Earlier this week, I began a series of posts on the infancy narratives. Jon Curry, who often makes false claims about Christianity without doing much research (see here, for example), decided to involve himself in the discussion in his usual manner. He claims that the lack of documentation in his posts is because he takes a "laid back" and "easy going" approach toward these discussions. His "laid back" approach seems indistinguishable from carelessness. Among many bad arguments in his latest posts, Jon writes:
"It [the virgin birth] is probably something they [the early Christians] would like to believe. It makes Jesus just as good as the other dying and rising god's of the time, as Horus is also born of a virgin. Or Anakin Skywalker."
When I mentioned that Jon didn't document his assertion about Horus, he commented:
"I've documented it multiple times. You've ignored it."
What Jon has repeatedly cited is a Wikipedia article, and I've repeatedly explained to him why relying on that article is problematic. The article is anonymous and has a warning at the top about how its content "may not be reliable". Why are we supposed to trust what that article says about Horus? If you go to the comments page for the article, you'll find many examples of the absurd claims the article has contained in its many editions. It's been edited repeatedly, and it still has many problems. It repeatedly makes claims without citing any source. What does it tell us about Jon Curry when he repeatedly relies on such sources for his information and repeatedly cites them when his claims are disputed, even after he's warned about the unreliable nature of the material?
One of the sources the Wikipedia article mentions is Tom Harpur. In an article responding to Harpur, the Biblical scholar W.Ward Gasque writes:
"I sent an email to 20 of the world's leading Egyptologists, outlining the following claims put forth by Kuhn (and hence Harpur)...That Horus also 'had a virgin birth...[the Egyptologists responded that] there is no evidence for the idea that Horus was virgin born."
The Wikipedia article claims that parallels between Jesus' infancy and that of Horus are "most obvious" in some carvings in a temple in Luxor. The atheist Richard Carrier (the same Carrier cited in the past by Jon Curry) argues against such an interpretation of the Luxor inscription. Carrier writes:
"The Luxor inscription also does not depict impregnation by a spirit, but involves very real sex (indeed, the narrative borders on soft-core porn), and the woman involved is the mythical Queen of Egypt in an archetypal sense, not Isis per se....The inscription in Panel 4 (which is often cited on the web as the key frame) describes the god Amun jumping into bed with the human Queen on her wedding night (or at any rate before she consummates her marriage with the human King) disguised as her husband. But she recognizes the smell of a god, so he reveals himself, then 'enters her' (sic). The narrative then gets a bit risque--the god burning with lust, queen begging to be embraced, there's kissing going on, Amun's buddy Thoth stands by the bed to watch, and after Amun 'does everything he wished with her' she and Amun engage in some divine pillow talk, and so on. At one point the queen exclaims amazement at 'how large' Amun's 'organ of love' is, and she is 'jubilant' when he thrusts it into her....At any rate, the couple relax after 'getting it on', and the god tells her in bed that she is impregnated and will bear his son, Amenophis. To be more exact, the Queen inadvertently chooses the name by telling Amun she loves him, which is what 'Amenophis' means. It follows from this fact that Panel 8 (when the ankh is touched to the Queen's nose) does not depict an impregnation. The queen is already long pregnant in that scene. In fact, she is already 'showing.' Instead, it is the birth that is announced then, not the conception, and Kneph then proceeds to impart the god's soul into the divine fetus, using the ankh (perhaps this indicates quickening, but at any rate the fetus was already there when this happens). The birth itself occurs in Panel 9....Kneph only forms the fetus and the soul and unites them, he does not impregnate the Queen (Amun does that, the old fashioned way)...So I think the parallels here [between the Luxor inscription and the infancy narratives of the New Testament] are very weak."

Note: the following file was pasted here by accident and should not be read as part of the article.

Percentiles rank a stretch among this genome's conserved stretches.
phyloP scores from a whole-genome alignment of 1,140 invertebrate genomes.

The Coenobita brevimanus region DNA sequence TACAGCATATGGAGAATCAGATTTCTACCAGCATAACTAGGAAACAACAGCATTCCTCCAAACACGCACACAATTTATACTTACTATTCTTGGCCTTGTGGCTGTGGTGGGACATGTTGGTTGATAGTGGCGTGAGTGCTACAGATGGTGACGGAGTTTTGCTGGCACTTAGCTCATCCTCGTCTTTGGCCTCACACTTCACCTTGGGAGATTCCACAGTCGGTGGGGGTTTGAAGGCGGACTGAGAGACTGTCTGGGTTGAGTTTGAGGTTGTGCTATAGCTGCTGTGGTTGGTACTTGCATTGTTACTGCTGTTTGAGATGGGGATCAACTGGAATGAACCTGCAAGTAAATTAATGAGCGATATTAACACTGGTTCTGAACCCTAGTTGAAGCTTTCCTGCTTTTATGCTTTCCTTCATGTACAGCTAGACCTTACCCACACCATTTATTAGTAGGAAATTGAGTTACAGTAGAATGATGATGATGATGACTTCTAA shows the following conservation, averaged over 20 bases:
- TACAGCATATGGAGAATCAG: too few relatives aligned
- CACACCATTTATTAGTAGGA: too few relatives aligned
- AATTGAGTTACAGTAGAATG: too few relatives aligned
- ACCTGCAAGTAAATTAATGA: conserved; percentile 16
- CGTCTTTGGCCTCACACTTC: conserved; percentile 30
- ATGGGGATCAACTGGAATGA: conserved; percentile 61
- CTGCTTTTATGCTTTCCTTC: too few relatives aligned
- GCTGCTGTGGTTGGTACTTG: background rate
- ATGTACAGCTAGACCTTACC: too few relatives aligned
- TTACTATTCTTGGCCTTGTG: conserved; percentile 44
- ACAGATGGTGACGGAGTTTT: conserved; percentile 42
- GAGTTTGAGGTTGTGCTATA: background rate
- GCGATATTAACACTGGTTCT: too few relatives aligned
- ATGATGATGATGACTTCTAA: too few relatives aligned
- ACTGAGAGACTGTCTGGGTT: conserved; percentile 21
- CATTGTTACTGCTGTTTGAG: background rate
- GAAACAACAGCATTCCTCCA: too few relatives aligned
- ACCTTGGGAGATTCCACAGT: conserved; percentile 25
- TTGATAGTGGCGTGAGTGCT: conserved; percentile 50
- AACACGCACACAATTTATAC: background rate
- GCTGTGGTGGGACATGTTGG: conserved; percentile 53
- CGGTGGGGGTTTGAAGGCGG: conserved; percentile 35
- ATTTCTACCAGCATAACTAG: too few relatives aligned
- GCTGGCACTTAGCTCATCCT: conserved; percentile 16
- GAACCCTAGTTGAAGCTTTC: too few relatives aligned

In contrast to Jon Curry's careless use of unreliable sources, the material I've recommended to him cites widely regarded scholars in relevant fields, such as Bruce Metzger and Jonathan Z. Smith. (See the relevant sections in Steve Hays' book on the resurrection, J.P. Holding's article here, and Glenn Miller's article here.) All Jon has given us is an anonymous Wikipedia article that's been shown to have many errors and doesn't offer us any documentation for the claim under discussion.
Even if Horus was viewed as born of a virgin prior to the time of Christianity, that fact alone wouldn't give us sufficient reason to conclude that Christianity probably borrowed the concept from the Horus account. Jon Curry not only has failed to show a pre-Christian belief in Horus' being born of a virgin, but also fails to take the further step of showing that such a pre-Christian belief undermines the Christian doctrine of Jesus' virgin birth in the manner he's suggested.